China has recently slipped into a period of deflation. This has raised concerns among economists and policymakers about the state of China’s economy and its implications for global trade. In this article, we will explore the concept of deflation, its impact on the Chinese economy, the reasons behind China’s deflation, and its implications for consumers and the global economy and the financial markets.
What is deflation and how does it affect China’s economy?
Definition of deflation
Deflation is a sustained decrease in the general price level of goods and services in an economy. It occurs when there is an imbalance between supply and demand, causing prices to fall. Deflation can have serious consequences for an economy, as it leads to a decline in consumer spending and investment, and can result in a deflationary spiral.
Impacts of deflation on the Chinese economy
China’s deflationary trend has significant implications for the country’s economy. Falling prices can lead to a decrease in consumer spending, as people delay purchases in anticipation of further price reductions. This, in turn, can slow down economic growth and hinder the country’s economic recovery. Additionally, deflation puts pressure on businesses, as they face declining profits and may be forced to cut costs, including cutting jobs and reducing investments.
An important aspect to this deflationary spiral are expectations. Falling prices of both goods and services could increase expectations of future falls in goods and services resulting in a deflation trap.
In fact, a recent article in the Financial Times by Sun Yu on August 6, 2023, looks at how the Chinese authorities were putting pressure on prominent economists not to mention terms such as deflation. This pressure covered brokerage analysist as well as researchers at universities and think-tanks. Thus, negative talk about deflation was prohibited by the Chinese authorities which shows a real concern about Chinese growth prospects.
Recent trends in China’s deflation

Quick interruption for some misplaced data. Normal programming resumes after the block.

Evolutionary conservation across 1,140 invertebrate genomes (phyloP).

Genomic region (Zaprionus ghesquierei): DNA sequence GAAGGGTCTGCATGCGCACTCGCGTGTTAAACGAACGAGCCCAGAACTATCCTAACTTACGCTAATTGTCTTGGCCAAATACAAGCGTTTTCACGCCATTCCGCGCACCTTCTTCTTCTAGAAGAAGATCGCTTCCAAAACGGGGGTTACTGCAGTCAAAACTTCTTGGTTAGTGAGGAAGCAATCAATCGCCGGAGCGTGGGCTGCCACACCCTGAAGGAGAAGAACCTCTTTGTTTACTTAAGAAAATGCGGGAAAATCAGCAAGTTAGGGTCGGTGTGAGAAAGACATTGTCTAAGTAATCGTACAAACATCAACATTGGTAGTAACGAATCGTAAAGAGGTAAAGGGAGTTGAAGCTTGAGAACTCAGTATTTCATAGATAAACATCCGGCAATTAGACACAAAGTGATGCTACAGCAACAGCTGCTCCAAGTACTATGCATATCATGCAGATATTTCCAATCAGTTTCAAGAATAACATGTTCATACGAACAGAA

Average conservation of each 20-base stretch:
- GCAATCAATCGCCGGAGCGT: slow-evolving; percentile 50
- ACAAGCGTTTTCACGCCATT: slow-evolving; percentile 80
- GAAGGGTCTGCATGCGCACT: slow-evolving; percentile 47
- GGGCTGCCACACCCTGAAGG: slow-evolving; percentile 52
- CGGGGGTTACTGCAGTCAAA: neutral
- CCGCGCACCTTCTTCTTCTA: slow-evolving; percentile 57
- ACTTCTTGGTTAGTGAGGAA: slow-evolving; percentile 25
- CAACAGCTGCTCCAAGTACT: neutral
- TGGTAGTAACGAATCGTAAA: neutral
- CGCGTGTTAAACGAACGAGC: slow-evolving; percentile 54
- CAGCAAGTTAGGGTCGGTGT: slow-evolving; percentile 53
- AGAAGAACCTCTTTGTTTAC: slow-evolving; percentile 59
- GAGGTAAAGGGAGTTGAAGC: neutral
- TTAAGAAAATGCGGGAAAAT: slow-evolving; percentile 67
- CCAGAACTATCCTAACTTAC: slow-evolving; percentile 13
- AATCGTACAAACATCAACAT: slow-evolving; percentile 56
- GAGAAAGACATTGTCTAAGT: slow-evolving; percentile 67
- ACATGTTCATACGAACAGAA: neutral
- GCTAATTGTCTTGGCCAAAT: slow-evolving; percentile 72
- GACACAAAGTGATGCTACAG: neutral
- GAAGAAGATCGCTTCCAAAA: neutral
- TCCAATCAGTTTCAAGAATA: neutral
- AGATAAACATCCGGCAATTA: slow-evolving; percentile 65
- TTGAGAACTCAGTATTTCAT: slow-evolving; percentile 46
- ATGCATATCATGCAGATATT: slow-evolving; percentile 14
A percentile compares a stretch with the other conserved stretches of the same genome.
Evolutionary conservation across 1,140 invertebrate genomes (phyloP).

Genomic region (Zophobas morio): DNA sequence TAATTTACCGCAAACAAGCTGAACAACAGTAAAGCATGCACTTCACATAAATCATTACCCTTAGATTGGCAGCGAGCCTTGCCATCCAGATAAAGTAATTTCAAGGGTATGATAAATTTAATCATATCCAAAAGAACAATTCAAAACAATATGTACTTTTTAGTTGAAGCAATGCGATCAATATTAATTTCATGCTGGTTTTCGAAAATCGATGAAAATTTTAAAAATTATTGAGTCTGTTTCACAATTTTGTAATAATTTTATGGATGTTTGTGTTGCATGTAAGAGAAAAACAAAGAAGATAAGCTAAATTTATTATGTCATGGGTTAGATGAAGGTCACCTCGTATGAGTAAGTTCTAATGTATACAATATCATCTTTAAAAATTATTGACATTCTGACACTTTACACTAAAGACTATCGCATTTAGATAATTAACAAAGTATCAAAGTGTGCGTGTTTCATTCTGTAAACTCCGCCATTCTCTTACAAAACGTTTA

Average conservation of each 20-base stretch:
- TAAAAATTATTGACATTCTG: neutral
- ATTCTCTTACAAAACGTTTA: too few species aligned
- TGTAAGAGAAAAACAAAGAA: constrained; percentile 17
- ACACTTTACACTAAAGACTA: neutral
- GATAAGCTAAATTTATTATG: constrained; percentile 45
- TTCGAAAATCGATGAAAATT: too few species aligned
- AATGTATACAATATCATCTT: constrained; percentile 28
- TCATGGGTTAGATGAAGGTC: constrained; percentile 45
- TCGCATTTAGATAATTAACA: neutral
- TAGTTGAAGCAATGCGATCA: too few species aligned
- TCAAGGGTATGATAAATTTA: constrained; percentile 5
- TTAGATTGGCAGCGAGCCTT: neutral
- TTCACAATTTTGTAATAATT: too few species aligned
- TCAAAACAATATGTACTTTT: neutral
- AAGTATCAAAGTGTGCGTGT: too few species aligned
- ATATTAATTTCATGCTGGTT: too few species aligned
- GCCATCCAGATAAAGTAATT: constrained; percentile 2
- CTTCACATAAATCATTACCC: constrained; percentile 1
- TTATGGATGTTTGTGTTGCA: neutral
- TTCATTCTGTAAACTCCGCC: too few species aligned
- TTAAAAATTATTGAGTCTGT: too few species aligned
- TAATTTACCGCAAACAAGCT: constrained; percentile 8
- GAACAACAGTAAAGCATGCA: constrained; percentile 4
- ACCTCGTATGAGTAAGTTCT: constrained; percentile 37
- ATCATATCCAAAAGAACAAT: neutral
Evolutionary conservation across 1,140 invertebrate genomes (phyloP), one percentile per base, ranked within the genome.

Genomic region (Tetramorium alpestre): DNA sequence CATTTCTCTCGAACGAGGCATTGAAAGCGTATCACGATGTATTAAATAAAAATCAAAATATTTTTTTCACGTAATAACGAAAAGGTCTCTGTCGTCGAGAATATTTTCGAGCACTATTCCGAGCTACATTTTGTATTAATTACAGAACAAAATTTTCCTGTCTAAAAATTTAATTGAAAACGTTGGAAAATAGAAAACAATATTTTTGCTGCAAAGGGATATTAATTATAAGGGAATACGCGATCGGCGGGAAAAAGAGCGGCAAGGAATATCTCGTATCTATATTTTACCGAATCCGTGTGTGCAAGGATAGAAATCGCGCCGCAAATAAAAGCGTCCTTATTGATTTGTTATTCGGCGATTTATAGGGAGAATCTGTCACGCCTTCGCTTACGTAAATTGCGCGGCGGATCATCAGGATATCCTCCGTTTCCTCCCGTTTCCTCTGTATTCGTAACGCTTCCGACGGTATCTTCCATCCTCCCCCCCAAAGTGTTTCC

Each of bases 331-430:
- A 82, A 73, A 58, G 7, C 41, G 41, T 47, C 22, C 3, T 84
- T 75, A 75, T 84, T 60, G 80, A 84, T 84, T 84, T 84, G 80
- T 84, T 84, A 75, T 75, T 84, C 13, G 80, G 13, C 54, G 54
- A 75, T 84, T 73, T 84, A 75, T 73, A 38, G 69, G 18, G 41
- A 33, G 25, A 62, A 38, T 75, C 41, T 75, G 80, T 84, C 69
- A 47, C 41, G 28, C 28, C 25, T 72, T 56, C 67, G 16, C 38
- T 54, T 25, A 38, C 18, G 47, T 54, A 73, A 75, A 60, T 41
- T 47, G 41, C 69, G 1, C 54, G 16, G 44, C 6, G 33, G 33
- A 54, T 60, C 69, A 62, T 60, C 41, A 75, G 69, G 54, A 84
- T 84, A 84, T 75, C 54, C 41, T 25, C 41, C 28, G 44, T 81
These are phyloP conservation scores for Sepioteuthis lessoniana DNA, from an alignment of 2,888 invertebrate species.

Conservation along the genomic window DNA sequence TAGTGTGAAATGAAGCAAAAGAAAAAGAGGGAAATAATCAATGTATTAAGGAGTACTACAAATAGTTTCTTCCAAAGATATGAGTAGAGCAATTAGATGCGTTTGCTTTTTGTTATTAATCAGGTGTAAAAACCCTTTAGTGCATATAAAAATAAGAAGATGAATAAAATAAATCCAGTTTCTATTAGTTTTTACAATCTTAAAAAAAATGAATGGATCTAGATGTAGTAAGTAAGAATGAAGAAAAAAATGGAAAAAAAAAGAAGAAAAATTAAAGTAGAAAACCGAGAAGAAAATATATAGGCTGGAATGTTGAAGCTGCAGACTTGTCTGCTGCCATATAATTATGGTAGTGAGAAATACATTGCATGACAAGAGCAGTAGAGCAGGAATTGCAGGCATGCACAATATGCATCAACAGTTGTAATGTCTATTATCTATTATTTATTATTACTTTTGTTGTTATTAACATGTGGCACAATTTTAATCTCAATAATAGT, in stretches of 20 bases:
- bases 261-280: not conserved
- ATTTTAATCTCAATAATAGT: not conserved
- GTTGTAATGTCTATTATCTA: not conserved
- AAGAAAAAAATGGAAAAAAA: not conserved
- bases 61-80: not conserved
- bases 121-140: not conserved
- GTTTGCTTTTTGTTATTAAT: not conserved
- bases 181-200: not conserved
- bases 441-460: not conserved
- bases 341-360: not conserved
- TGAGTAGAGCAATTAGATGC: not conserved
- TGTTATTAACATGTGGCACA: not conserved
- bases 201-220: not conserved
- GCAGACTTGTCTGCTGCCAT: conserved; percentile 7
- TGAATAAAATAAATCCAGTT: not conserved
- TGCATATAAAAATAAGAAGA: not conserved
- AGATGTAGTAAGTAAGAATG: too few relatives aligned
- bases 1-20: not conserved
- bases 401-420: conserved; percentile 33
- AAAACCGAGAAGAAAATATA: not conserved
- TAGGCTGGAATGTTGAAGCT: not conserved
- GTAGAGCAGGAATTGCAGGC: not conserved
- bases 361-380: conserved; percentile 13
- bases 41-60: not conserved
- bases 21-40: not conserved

China’s Consumer Price Index (CPI) fell by 0.3%, marking the first time in almost two and a half years. On top of this the Producer Price Index fell by 4.4 percent in July. However, core inflation rose by 0.8% from a year earlier.
This has sparked concerns among policymakers, who are closely monitoring the situation and taking measures to curb deflation.
Why has China slipped into deflation?
Factors contributing to China’s deflation
Several factors have contributed to China’s deflationary scenario. The ongoing pandemic has disrupted global supply chains and reduced demand for goods and services, leading to an oversupply in the market. Additionally, China’s economic slowdown and overcapacity in industries such as manufacturing and real estate have further fueled deflationary pressures. Furthermore, increased competition from other Asian economies and global uncertainties have also played a role in pushing prices down.
Effects of the pandemic on deflation in China
The pandemic has had a significant impact on China’s deflationary trend. The strict lockdown measures implemented to contain the spread of the virus have resulted in reduced economic activity and decreased demand for goods and services. This has led to a decline in prices, particularly in sectors heavily affected by the pandemic, such as tourism, hospitality, and retail. It should be noted that the pandemic measures lasted for about three years and impacted business, especially small to medium sized ones heavily.